Children are feeling more stressed than ever, something which often comes down to increased pressures from parents and schools for them to achieve more, and do more. As parents we are aiming to raise resilient children who will be capable of dealing with stress and challenges thrown their way, and maintain emotional control.
Children and young people need to feel safe, secure and loved and this starts with how they feel at home. Creating a calm home starts with parents setting the example they want their children to follow. Parents should look at themselves as role models, so children learn how to deal with conflict in a considerate manner and behave appropriately and considerately. This behaviour will then be projected on to other people throughout their life.
In 2017, 20% of those aged 15-19 were extremely or very worried about family conflict according to the Australia Research Alliance for Children and Youth.
When children become aware of arguments within their home, they not only worry about the prospect of separation and having to choose sides, but they can feel they are responsible for the conflict. While all parents disagree at times and it is healthy for your child to understand this, they must see you deal with any issues in a considerate way.
Heightened levels of stress at home make children feel unsafe, uncomfortable and unable to cope with the pressures of school and external demands, triggering unease, tantrums and moodiness. If you want your child and household environment alike to be calm, it will start with you and your interactions with your child.
Dr Anna Cohen, Sydney’s leading Clinical Child Psychologist offers parents, methods they can undertake when dealing with their children that will make for a calmer household.
• Don’t get drawn into sibling conflict. When parents are frequently drawn into their children’s arguments, everyone in the family is affected. Parents become frustrated from the pressure to act as a referee and resolve every argument, and children become resentful towards each other and their parents. Teach your children the skills they need to deal with each other in a calm and considerate way and support them in sorting the conflict out between them.
Children need to learn that a disagreement does not have to be an argument. You can disagree and have a different opinion without becoming aggressive and sometimes others will not agree with you and that is okay.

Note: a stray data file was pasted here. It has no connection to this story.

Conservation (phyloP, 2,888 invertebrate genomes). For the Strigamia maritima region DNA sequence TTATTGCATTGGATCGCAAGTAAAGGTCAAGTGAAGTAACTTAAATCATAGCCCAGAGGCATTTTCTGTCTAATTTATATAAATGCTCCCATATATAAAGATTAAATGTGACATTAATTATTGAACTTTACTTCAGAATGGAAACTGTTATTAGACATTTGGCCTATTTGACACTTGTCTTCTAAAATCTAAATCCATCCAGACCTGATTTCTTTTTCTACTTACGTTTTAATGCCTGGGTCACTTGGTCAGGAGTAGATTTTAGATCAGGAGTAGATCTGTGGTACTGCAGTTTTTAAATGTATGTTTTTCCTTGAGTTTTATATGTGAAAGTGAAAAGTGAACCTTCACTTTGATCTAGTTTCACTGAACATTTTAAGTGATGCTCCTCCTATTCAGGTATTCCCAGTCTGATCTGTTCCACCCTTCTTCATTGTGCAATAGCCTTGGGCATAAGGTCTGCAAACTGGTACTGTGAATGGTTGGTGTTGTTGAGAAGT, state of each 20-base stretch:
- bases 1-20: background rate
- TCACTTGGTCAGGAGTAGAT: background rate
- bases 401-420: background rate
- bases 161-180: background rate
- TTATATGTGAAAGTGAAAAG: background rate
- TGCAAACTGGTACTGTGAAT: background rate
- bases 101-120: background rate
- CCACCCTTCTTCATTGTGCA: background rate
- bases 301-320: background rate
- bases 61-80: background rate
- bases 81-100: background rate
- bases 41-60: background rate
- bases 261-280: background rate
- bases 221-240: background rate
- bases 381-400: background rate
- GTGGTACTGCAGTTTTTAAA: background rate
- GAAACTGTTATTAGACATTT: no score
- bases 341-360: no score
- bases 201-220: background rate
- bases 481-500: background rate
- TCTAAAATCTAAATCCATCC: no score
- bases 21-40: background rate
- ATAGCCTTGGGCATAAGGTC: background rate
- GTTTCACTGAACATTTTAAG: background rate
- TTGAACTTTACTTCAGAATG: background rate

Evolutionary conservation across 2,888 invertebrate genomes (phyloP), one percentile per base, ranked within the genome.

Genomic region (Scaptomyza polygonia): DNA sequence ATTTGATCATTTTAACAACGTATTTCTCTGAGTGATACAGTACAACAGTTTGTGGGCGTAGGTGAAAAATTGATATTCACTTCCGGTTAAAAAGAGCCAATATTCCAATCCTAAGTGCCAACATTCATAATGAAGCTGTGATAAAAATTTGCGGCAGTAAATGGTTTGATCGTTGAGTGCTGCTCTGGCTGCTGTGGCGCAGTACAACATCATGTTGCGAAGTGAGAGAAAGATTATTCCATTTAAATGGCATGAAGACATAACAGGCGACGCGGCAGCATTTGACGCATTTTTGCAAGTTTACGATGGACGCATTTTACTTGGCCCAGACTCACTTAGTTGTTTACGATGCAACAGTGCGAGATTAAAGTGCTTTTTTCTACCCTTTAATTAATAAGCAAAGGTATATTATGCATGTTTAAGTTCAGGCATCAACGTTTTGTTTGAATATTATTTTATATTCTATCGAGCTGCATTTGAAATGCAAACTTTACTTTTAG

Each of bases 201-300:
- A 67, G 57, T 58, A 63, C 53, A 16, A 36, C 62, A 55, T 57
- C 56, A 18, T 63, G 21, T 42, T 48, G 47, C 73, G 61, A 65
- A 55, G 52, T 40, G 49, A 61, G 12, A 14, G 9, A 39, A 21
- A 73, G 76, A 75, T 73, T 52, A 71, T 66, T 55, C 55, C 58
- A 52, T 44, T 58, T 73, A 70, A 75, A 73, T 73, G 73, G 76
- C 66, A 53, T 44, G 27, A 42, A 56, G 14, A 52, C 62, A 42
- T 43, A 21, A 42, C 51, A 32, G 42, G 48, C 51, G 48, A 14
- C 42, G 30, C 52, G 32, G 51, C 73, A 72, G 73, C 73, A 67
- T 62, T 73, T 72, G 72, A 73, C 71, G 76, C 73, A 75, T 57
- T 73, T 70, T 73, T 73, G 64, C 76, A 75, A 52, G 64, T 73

• Remain the in-charge parent and avoid arguments. It is not possible to be an ‘in-charge’ parent when arguing with your child. When feeling hurt or angry, stop yourself from engaging in an immature and destructive situation. Shouting is an approach parent’s use when frustrated, and while in the beginning it may work, as time goes on children tend to stop responding. A child will respond better if they view their parent as rational, considerate, calm, respectful and loving. As a parent you may not be agreeing with your child, but your behavior towards them is saying “I may not agree but I will listen to what you have to say in a calm, considerate and respectful way.”
• Avoid nagging. Parents who find they are endlessly handing out commands and demands without response are likely using requests to their children in a question format such as ‘Can someone help with the dishes?’ This puts it on the child’s terms and acts as a choice that can either be accepted or denied. Instead, look at giving effective and clear instructions, which children are more likely to comply with such as ‘It’s time to come and help with the dishes, thank you.’
• Get your children outside. Children spend more time inside the house than ever before. Encourage your child to go outside and play to enhance their curiosity and creativity, develop self-confidence and enrich their general health and wellbeing. Partaking in outdoor physical activity will also enhance their cognitive functioning, improve their ability to sleep and boosts overall happiness, reducing their stress levels.
• Maintain a consistent routine. Routine helps children feel in control and safe, both of which are key to a coherent household. Children cope better when they are prepared for what is happening over the week, so prepare for the next day the night before, to avoid the stress of a morning rush. Having the whole family understand what they need to be organised and prepared, will ease your children’s anxieties and take the pressure off parents. Regular bedtimes and routines will also be important to ensure your child gets the necessary amount of sleep for their age.
As parents we need to ease up a bit on our children and ourselves. If we can work to respond to our children’s inconsiderate behaviour in a calm and constructive way, it will help them to develop self-regulation and make for a calm and happy household. Remember you are your child’s greatest teacher!
For more information or professional advice contact Sydney’s leading Child Clinical Psychologist, Dr Anna Cohen at Kids & Co. – www.kidsandco.com.au
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